[iii] By 2003 unpleasantness from Theosophists over my studies of Blavatsky was beginning to subside, and things have gradually improved since then in terms of the tone of references to me in publications. But in 2006 I made shocking discoveries about two pseudonymous sockpuppets of the 1990s , “Terry Hobbes” and “David Green,” who turned out to be aliases of one cyberstalker who had denounced me under his own name hundreds of times over two decades in multiple discussion venues online. In 2010 the debut of my Church of Light blog was greeted with unanimous derision and hostility in a series of attacks from the pseudonymous trio Hari Hamsa, Padma, Jaigurudeva, bloggers of Blavatsky News, whose identities remain unknown; I assume they were new aliases of the Blavatsky fundamentalist of the 90s and close allies in Theosophical publishing. But the blog Blavatsky News was abandoned in 2014 with no explanation of what became of the pseudonymous trio and subsequently reborn in a new version edited by Mark Casady that has been very supportive of Letters to the Sage and its editors.
[iv] Although I was treated very well by the Cayce family during the writing of my book, by the end of the 90s the ARE was descending into a millennial meltdown over end times prophecies that caused me to lose hope that Cayce would ever be taken seriously by scholars. Nothing has happened to change that feeling since then. Although my Cayce book was openly welcomed, the general climate in the movement afterwards was distinctly inhospitable to further such inquiry and the treatment of one academic author was downright obscurantist.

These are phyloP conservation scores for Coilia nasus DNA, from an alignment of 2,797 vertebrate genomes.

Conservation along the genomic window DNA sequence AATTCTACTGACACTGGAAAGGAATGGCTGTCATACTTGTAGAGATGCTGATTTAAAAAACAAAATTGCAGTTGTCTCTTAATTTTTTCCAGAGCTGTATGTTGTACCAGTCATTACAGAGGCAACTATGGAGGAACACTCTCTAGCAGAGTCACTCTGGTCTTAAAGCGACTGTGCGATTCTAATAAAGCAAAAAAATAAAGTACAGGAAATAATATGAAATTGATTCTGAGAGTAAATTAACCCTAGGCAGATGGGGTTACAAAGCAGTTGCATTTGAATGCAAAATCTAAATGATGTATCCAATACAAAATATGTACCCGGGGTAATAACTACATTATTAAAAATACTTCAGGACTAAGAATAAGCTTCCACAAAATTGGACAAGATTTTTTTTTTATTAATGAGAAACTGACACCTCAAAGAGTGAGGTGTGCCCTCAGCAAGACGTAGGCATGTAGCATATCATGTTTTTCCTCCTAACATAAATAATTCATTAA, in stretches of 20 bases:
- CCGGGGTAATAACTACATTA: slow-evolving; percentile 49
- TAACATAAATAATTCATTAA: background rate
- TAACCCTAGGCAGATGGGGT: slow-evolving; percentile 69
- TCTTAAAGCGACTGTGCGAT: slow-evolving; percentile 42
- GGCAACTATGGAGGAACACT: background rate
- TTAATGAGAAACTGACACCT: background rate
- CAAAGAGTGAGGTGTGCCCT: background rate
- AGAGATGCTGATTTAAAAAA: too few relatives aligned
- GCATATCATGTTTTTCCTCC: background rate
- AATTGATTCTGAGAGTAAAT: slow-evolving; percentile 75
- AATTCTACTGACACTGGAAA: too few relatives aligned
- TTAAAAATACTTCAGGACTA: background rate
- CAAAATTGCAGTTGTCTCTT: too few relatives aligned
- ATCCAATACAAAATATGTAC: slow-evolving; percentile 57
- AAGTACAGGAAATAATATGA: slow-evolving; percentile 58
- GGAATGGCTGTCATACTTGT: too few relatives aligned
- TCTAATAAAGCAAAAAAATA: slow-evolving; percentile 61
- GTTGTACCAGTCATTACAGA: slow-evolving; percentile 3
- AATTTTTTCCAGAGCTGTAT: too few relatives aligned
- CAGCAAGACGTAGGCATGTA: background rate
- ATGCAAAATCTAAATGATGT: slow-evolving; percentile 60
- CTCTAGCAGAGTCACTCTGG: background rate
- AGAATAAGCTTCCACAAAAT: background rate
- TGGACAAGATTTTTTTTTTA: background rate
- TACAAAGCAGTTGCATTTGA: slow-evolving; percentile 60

[v] The avoidance of this subject by academicians and Theosophists is all the more striking 16 years later but only in the sense of further work on the same lines. Over 200 books have cited my works on the Masters appreciatively, which was completely unforeseen in 2003, and a forthcoming collection from Oxford University Press will include my first new contribution to the field since the 90s among many other chapters from non-affiliated scholars. Gary Lachman’s 2012 popular biography of Blavatsky is widely recognized as the best to date and gives a thorough, clear, and friendly account of my research and findings on the Masters.